Frodo as Pastor

Every year at least once, sometimes two, three or ten times, I rewatch Lord of the Rings with my wife and/or friends. This year I managed to watch the extended additions with her and showing significant portions of the theatrical version of the first two films to all six of my classes while they were given time to finish their final projects in the last weeks of school. We suffered a pretty major earthquake a couple of months ago, so the whole school is in what I call an “earthquake grace” mode, giving a bit of mercy all around. Lord of the Rings and class time to finish projects felt like an appropriate mix of therapy without sacrificing my educational agenda. It’s on Netflix in Korea so there are Korean subtitles, and surprisingly many of my students had never seen it, or only seen it once when they were much younger. Few to none properly understood the themes nor the source material or any information on the source himself, Tolkien. I was able to educate them properly, having haphazardly put the movie on at first, I’m now planning an Inklings club for next year to make sure the Korean youth in my care do not escape their educational experience without proper and full immersion into Narnia and Middle Earth. God forbid!

This time watching it I was also in the middle of assessing the spiritual formation efforts at our school, and in general I tend to think about pastoral care as I go about my business day to day. My dad is a pastor, and even though I’m adopted I think it’s safe to say it’s in my blood. Watching LOTR over and over with my classes and then at home while thinking about spiritual formation, for some reason I singled out the storyline of Frodo in my mind. While watching Fellowship of the Ring a few of my classes happened to end when Frodo was in Rivendell taking up the mantle of ringbearer while the pantheon of warriors fought with each other. My students were positively transfixed (and angry about having to wait until the next class to continue on). They feel small and powerless, and now understanding the context of the story and who the author was, and what the Hobbits represented, it honestly inspired them. Many of them have suffered severe spiritual abuse from family and churches. There are many awesome Christian people in Korea, and many wonderful pastors. But there are also regular scandals that would make the worst of the western evangelical industrial complex¬† blush. Regularly in the news are things like pastors killing people including family members, fist fighting during meetings, embezzling money, having affairs with significantly younger women, so on and so forth. One student told me about an article that detailed a pastor bringing a gun (illegal to own in Korea) to a meeting and hiring mafia bodyguards to intimidate his own elders at a meeting. Aside from the inspiration for a film script that I hope to submit to Netflix, I was stunned and completely ashamed this behavior was associated with church leaders here. The impact has been huge, and in this neo-confucian culture a lot of times they deal with shame by erasing it as quickly as possible, not processing it at all. This has left many of the youth very unsure about how to move forward with their faith, or if their faith is secure, with their churches. I’m sure many of my western readers of faith (or of former faith) will have little trouble relating to that. Just imagine if our culture was built on collectivist honor and shame more than individualist innocence and guilt, and try to process how a child would navigate these issues. How do you trust spiritual authority? How do you process the evil in your own life when such evil is dominate in those who are supposed to be guiding us into the light?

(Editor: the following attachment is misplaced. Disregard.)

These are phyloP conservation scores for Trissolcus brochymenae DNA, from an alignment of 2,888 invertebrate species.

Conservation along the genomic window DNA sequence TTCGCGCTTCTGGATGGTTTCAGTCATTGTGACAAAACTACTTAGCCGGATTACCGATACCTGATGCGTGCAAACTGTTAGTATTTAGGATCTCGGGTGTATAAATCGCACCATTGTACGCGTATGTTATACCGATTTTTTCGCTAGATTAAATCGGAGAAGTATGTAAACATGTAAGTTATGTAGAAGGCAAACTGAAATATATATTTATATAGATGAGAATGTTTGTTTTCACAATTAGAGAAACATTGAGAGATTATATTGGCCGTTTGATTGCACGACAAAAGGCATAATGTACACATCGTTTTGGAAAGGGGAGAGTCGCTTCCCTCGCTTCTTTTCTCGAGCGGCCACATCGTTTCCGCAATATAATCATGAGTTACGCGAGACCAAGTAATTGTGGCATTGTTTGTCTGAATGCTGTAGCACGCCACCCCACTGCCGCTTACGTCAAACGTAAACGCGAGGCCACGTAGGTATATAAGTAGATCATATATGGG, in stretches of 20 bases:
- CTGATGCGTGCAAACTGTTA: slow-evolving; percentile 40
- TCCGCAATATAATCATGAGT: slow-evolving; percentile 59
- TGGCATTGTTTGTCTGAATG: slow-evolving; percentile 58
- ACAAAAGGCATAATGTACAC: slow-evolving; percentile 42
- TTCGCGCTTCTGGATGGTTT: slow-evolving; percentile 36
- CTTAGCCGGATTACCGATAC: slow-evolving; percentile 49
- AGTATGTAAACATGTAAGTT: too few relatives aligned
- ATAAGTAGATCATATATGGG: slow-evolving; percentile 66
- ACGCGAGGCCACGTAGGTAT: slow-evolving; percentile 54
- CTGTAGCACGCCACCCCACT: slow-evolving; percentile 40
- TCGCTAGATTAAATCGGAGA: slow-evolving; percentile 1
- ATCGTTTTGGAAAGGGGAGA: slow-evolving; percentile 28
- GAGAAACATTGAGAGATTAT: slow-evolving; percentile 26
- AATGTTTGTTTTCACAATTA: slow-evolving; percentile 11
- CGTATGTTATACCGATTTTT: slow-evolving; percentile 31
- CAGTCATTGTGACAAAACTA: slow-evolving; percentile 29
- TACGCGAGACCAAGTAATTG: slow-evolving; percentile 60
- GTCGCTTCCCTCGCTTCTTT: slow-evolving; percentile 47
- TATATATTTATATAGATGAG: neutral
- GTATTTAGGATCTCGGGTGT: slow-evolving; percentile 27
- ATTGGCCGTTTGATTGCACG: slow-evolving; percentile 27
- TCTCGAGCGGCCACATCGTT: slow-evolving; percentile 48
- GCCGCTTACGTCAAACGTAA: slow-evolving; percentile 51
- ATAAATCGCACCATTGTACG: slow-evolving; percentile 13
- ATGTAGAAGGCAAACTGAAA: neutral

Enter Frodo. The humble among the powerful know they can’t handle the ring’s power, starting with Gandalf and ending with Galadriel. The scene when Galadriel was tempted by the ring had my students convinced she was evil. When I explained her backstory and what that scene was really showing, that even though she was good she could be corrupted, they expressed tangible fear and dread, and remained glued to the story. How could Frodo withstand the temptation? How could he carry such evil to its destruction when all the high ranking and powerful characters could not?

These little souls carry many burdens and they are desperate to share them. When they do, they give the listener power. This is part of the pastoral experience and a big part of the life of a Christian community. If we don’t have openness and honesty coupled with wisdom, love, humility and care, we have serious danger. With each relationship and each conversation, little rings of power are being handed over to those in leadership. Those in pastoral care are trusting those doing pastoral care to help them destroy the evil in their lives, whatever form it may be, not to use it against them. And yet even Frodo faltered at the end, but he had his Fellowship, and the one remaining member with him, Sam, to get to the precipice. Even then, without a demon creature to exploit Frodo’s weakness with his pure rage, no goodness from within Frodo would have finished the job. It took a divine plan from outside of him to properly do what needed done, and in ways that none of the Fellowship would have planned or thought of.